• Increase font size
  • Default font size
  • Decrease font size
Home News Archive Rough Ride for the F-35

Rough Ride for the F-35

E-mail Print PDF


We’ve been holding off discussion of the F-35 “Lightning II” Joint Strike Fighter (JSF) until things settled down a bit.  Well, things haven’t really settled down, but there’s enough news that it seems a good time to take stock of the program.

Readers will recall our previous article, in which we inquired how much the JSF will really cost its customers—both in the US and abroad—and noted that “time will tell who has the best at-completion estimate, the Pentagon JET evaluators or the program team.”  Since then, the Obama Administration has moved to eliminate the alternate engine competition, purchases of production aircraft have been delayed, the Pentagon has fired its Program Manager, and SecDef Gates announced that Lockheed Martin will lose $614 million in budgeted award fees based on the program’s problematic performance.  Oh, and a leaked Navy briefing reported that—

over the lifetime of the fleet - the carrier-based and STOVL JSF versions will cost the Navy 40 per cent more, in total operating costs, than the F/A-18C/Ds and AV-8Bs that they replace. (The older aircraft costs are taken from FY2008 and include a lot of aging-aircraft issues.) This is despite a smaller fleet and fewer flight hours: the new aircraft are expected to cost more than 60 per cent more to fly per hour than their predecessors.



The Navy report suggests that the total cost of the Pentagon's JSF program will be $705 billion in FY2002 dollars, just over twice the figure predicted at the program's inception.

But that’s not all.  In response to our previous question, DefenseNews.com reported that the Pentagon is accepting the Joint Estimating Team (JET) budget projection, and consequently is adding $314 billion to the program’s official budget (over a five-year period).  But not content to stop there, the article reported that USD (AT&L) Dr. Ash Carter “is set to order [yet another] bottom-up review of the program and its costs.”  In the words of SecDef Gates, “Progress and performance of the F-35 over the past two years has not been what it should, as a number of key goals and benchmarks were not met.”

It should not be forgotten that the F-35 is truly an international fighter development and production program, with eight other nations participating in its funding.  Those other nations are getting nervous that delays and cut-backs in the number of aircraft being purchased will raise the per-craft price—and as the per-craft price has risen, those countries have begun to consider cutting-back their production orders even more.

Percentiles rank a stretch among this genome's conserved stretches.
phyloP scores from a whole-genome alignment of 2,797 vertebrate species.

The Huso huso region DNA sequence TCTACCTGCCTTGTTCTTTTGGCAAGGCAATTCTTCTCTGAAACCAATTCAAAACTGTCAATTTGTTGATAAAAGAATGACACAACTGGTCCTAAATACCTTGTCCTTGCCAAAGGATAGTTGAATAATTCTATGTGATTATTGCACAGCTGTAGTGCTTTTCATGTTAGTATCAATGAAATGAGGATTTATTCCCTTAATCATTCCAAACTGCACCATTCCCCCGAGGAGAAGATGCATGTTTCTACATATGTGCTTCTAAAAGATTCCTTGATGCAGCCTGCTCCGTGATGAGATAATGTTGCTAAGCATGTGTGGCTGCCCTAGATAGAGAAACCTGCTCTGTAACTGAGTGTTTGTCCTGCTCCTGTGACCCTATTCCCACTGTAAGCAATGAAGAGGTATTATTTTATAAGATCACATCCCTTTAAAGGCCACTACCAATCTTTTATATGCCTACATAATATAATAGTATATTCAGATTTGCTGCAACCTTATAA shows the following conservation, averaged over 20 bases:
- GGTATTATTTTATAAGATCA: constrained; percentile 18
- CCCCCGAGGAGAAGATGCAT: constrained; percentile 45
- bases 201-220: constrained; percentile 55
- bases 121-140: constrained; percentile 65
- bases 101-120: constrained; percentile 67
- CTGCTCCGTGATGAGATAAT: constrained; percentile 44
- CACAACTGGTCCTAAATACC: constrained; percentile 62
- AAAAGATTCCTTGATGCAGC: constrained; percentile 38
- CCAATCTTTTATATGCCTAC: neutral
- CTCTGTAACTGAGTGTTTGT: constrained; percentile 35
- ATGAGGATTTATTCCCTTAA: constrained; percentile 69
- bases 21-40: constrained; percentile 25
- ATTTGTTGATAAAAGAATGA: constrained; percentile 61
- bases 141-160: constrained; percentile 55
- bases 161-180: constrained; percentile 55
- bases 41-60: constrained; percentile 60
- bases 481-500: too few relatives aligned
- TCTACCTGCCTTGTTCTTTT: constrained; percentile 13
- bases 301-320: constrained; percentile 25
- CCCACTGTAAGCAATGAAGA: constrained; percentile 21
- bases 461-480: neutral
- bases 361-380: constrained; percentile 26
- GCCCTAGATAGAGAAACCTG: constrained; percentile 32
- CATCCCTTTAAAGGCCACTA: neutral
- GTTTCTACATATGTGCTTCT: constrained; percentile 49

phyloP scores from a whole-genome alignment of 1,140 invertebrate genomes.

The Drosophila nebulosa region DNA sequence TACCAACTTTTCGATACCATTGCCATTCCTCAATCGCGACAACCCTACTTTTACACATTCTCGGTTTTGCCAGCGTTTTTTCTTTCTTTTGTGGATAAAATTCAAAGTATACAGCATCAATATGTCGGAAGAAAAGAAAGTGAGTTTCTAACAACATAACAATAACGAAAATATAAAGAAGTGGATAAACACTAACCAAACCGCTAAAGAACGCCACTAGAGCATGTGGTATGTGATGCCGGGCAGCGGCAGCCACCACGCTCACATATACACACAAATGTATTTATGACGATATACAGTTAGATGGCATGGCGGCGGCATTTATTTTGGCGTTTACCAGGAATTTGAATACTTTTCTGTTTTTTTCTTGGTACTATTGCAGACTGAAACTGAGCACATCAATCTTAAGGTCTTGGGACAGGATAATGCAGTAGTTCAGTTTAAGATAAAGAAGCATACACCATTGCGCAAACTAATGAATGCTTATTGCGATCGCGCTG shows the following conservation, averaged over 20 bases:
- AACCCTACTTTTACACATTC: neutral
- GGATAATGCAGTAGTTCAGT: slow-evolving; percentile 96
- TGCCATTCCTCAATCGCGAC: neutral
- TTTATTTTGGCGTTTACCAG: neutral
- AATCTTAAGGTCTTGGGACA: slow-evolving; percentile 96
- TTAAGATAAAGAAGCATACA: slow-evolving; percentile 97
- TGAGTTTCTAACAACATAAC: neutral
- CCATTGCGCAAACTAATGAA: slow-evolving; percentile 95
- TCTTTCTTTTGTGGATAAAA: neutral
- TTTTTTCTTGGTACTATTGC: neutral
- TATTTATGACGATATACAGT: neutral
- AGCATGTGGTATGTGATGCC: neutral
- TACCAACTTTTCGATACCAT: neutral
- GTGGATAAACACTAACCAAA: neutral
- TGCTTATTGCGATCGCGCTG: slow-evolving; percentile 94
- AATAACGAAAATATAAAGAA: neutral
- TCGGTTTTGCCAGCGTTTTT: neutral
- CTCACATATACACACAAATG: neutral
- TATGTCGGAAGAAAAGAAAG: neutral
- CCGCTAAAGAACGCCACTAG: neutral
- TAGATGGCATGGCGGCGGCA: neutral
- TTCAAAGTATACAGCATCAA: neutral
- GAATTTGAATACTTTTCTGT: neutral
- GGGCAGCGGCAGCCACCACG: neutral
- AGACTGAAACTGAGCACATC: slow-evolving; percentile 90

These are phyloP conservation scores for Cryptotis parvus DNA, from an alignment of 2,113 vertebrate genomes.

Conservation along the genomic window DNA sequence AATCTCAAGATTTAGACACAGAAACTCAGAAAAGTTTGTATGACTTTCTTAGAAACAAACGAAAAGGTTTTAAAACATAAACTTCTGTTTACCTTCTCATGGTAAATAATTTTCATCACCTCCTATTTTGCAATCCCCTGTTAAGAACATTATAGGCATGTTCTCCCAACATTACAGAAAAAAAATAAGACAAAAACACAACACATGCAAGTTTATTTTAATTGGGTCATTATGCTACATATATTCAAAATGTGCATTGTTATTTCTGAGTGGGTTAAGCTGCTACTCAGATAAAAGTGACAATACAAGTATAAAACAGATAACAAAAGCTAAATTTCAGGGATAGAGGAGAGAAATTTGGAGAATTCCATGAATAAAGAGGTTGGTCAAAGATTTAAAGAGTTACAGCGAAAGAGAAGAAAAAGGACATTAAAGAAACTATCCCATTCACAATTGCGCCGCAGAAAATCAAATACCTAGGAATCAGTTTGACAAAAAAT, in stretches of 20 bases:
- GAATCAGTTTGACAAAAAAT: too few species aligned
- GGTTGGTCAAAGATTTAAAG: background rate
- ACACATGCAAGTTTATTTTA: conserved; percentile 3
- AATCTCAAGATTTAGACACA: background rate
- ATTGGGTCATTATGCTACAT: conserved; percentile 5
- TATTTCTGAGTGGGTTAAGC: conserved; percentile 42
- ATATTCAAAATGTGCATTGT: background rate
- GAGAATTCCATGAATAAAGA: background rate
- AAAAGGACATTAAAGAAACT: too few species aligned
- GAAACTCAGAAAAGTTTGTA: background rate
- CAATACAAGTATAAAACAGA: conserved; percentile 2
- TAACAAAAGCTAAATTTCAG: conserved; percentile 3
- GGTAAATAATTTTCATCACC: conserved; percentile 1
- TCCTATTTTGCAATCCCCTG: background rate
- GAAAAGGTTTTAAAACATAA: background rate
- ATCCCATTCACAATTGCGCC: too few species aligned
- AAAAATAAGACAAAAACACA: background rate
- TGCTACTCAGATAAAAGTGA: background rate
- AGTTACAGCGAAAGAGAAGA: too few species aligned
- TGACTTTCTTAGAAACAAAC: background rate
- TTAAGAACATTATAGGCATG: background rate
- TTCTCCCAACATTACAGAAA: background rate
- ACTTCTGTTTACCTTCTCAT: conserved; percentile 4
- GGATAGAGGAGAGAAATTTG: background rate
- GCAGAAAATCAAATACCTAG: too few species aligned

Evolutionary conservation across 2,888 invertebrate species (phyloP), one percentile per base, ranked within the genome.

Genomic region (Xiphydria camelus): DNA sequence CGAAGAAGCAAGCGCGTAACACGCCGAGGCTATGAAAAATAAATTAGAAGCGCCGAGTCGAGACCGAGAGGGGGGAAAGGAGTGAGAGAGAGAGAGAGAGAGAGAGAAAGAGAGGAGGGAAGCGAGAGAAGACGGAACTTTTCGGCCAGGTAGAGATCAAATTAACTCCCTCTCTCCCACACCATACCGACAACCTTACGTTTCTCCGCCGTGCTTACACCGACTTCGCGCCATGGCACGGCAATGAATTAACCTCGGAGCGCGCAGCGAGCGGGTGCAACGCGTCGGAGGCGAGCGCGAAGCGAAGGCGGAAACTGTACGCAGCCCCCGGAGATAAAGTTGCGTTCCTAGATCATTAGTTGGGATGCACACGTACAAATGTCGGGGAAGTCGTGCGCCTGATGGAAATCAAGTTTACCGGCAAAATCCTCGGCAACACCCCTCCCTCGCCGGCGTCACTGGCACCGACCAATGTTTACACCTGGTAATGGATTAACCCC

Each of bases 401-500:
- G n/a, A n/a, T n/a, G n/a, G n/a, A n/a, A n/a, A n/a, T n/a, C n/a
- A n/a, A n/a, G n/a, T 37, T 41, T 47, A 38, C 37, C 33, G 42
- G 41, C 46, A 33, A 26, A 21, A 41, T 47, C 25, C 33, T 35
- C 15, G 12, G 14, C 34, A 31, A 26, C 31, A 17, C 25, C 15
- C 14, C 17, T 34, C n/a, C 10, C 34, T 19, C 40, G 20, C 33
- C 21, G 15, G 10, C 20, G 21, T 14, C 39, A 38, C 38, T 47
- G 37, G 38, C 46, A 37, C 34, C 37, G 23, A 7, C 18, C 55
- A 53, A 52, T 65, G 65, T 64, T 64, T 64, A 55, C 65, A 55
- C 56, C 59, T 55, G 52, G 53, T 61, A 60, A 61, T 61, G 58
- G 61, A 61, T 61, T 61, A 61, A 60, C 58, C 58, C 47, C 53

This article discusses the increase in price to the United Kingdom of Great Britain, and states that the aircraft’s price “has risen from £37m each four years ago to £62m now.”  As a result, “a consensus has emerged … that they cannot afford the 140 American Joint Strike Fighters … they had been seeking.  … One compromise would be for the Ministry of Defence (MoD) to halve its order from 140 planes to 70.”

Officially, the program calls for delivery of 5,500 aircraft—2,400 to the US and 3,100 to the international partners.  Lockheed Martin asserts that it can manage the program and catch-up schedule, while controlling cost growth.  If it cannot, it may find itself the builder of a white elephant fighter whose lack of economies of scale make the plane unaffordable for its international partners.  The stakes are high, not only for Lockheed Martin (whose stock has been downgraded based at least in part on its F-35 problems), but also for the US Air Force.





 

Newsflash

In March 2009, Nick Sanders’ article “Surviving Government Audits: Have the Rules of Engagement Changed?” was published in Government Contract Costs, Pricing & Accounting Reports (4 No. 2 GCCPAR P. 11). Apogee Consulting, Inc. is proud to announce that Mr. Sanders’ article was selected for reprint and publication in Thomson West’s The New Landscape of Government Contracting.  Mr. Sanders, Apogee Consulting’s Principal Consultant, joins such distinguished contributors as Professors Steven Schooner and Christopher Yukins, Luis Victorino and John Chierachella, Joseph West and Karen Manos, Joseph Barsalona and Philip Koos and Richard Meene, and several others.  The text covers a lot of ground, ranging from the American Recovery and Reinvestment Act (ARRA) to Business Ethics and Corporate Compliance, and includes several articles on the False Claim Act and the Foreign Corrupt Practices Act.  In addition, the text includes the full text of many statutory and regulatory matters affecting Government contract compliance.

 

The book may be found here.